Types of Code Coverage for MATLAB Source Code
When you run tests, you can collect and access code coverage
information for your MATLAB® source code by adding an instance of the
CodeCoveragePlugin class to the test runner. As the tests run, the plugin
collects information that shows the parts of the source code that were executed by the
tests. You can access this information either programmatically or as a code coverage
If you create a
CodeCoveragePlugin instance using a
CoverageReport format object, the plugin supports the following coverage
types, which let you perform a detailed analysis of the source code covered by your
Statement coverage identifies the source code statements that execute when the tests run. Use this type of coverage to determine whether every statement in your source code is executed at least once.
To report statement coverage, MATLAB divides the source code into statements that are separated by a comma, semicolon, or newline character. For example, this code has three statements.
b = 1, a = 2 * (b + 10); x = (b ~= 0) && (a/b > 18.5)
MATLAB divides control flow statements into smaller units for code coverage
reporting. For example, in the following control flow statement code, MATLAB reports coverage for these five units:
if x > 0,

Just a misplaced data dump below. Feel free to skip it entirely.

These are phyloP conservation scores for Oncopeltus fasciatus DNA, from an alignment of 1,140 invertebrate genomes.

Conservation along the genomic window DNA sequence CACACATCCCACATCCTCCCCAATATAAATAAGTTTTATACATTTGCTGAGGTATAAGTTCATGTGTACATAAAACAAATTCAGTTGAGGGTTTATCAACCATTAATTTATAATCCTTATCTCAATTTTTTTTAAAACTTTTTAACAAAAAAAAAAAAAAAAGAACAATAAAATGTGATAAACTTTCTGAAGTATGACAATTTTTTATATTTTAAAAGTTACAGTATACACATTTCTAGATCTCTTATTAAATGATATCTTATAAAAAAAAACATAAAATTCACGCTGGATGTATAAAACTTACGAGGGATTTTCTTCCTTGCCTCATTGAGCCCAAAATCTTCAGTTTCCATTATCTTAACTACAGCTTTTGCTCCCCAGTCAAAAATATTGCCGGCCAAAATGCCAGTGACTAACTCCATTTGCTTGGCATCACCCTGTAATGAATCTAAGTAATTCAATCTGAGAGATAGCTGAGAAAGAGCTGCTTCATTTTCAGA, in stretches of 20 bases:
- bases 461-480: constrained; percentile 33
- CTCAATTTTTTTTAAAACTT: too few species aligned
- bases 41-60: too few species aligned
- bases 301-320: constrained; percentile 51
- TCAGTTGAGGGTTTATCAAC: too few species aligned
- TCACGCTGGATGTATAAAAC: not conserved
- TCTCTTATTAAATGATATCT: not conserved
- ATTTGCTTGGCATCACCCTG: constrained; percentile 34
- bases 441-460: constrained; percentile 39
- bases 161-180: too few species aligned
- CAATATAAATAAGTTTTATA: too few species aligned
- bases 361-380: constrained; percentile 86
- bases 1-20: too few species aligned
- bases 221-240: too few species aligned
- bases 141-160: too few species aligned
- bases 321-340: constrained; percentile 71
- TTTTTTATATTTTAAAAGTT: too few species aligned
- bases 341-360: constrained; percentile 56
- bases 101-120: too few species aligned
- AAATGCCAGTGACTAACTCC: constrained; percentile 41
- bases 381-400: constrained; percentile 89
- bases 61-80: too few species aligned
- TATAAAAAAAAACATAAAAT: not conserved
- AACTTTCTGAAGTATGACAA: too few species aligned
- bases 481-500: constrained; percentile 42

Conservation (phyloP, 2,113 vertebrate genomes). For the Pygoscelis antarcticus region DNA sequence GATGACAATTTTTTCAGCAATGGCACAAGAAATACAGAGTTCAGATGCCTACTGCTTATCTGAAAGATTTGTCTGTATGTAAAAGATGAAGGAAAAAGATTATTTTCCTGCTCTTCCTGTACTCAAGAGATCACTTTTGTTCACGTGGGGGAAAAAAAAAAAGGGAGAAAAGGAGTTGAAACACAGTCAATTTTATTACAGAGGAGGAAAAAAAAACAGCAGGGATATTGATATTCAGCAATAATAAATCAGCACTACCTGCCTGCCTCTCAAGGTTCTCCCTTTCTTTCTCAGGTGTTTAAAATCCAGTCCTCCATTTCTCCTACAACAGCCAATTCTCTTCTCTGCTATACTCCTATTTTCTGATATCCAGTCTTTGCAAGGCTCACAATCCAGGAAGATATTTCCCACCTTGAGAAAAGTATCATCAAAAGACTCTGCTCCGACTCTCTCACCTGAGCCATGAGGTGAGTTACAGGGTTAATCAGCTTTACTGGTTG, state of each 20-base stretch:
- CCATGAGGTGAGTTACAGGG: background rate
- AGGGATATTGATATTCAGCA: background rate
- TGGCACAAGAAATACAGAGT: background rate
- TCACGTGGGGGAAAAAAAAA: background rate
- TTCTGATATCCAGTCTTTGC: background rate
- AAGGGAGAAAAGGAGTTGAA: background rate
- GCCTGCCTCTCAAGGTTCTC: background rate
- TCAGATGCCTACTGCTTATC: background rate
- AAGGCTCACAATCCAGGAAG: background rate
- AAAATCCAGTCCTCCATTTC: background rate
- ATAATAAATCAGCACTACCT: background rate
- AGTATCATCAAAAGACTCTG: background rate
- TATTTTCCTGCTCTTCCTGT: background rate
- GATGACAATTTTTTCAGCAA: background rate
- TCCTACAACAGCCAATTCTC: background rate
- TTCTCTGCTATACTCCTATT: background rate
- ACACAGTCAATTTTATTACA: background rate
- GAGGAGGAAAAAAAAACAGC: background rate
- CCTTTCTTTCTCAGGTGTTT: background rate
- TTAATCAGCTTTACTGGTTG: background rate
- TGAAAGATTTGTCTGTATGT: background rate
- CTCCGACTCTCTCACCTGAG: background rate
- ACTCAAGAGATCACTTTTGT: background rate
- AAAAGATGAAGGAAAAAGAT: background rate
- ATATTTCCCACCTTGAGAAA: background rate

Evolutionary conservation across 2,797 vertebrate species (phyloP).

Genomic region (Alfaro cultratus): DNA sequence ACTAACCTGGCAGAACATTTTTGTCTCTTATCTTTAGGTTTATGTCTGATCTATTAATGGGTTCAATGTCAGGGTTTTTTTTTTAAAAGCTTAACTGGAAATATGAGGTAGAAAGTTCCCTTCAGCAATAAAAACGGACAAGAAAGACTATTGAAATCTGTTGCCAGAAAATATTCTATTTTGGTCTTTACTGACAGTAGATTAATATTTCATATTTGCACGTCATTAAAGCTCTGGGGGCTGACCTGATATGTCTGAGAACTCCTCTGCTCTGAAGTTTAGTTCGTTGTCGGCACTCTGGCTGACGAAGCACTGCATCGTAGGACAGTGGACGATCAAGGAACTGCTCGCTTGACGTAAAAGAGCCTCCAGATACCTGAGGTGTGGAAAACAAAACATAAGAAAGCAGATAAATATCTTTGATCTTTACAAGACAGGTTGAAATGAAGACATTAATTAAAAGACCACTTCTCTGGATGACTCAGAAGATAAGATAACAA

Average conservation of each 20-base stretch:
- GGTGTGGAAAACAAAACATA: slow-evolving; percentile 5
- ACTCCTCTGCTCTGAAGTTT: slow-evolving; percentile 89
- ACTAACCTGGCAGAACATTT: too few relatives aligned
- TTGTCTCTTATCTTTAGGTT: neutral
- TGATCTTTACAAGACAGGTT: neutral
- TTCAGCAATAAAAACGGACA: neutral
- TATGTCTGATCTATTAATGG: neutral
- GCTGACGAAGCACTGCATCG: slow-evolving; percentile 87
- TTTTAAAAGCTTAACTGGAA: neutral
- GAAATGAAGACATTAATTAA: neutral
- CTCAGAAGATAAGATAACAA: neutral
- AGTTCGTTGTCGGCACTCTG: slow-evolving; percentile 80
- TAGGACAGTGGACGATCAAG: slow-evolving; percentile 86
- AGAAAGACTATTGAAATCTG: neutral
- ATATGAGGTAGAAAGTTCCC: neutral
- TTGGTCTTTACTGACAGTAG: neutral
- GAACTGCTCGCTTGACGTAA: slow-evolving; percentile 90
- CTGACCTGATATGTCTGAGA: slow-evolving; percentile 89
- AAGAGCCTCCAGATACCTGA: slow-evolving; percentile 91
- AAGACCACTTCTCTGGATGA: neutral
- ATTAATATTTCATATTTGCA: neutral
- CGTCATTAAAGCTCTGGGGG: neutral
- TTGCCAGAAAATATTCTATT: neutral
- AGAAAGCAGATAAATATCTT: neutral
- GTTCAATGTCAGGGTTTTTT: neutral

elseif x < 0, and three calls to the
function. To achieve 100% statement coverage, you need tests that execute each of these
if x > 0 disp("x is positive.") elseif x < 0 disp("x is negative.") else disp("x is either zero or NaN.") end
A keyword followed by an expression forms a unit for which MATLAB reports statement coverage. Among keywords that do not require an
expression, MATLAB reports coverage for
ignores keywords such as
In general, MATLAB reports coverage for statements that perform some action on program data
or affect the flow of the program. It ignores code that defines functions, classes, or
class members, such as
function [y1,...,yN] = myfun(x1,...,xM) or
Function coverage identifies the functions defined in the source code that execute when the tests run. Use this type of coverage to determine whether every function in your source code was called at least once.
For example, this code contains three defined functions:
square. To achieve 100% function
coverage, you need tests that result in each of these functions being called.
function f(x) if x >= 0 root else square end disp(x) function root x = sqrt(x); end function square x = x.^2; end end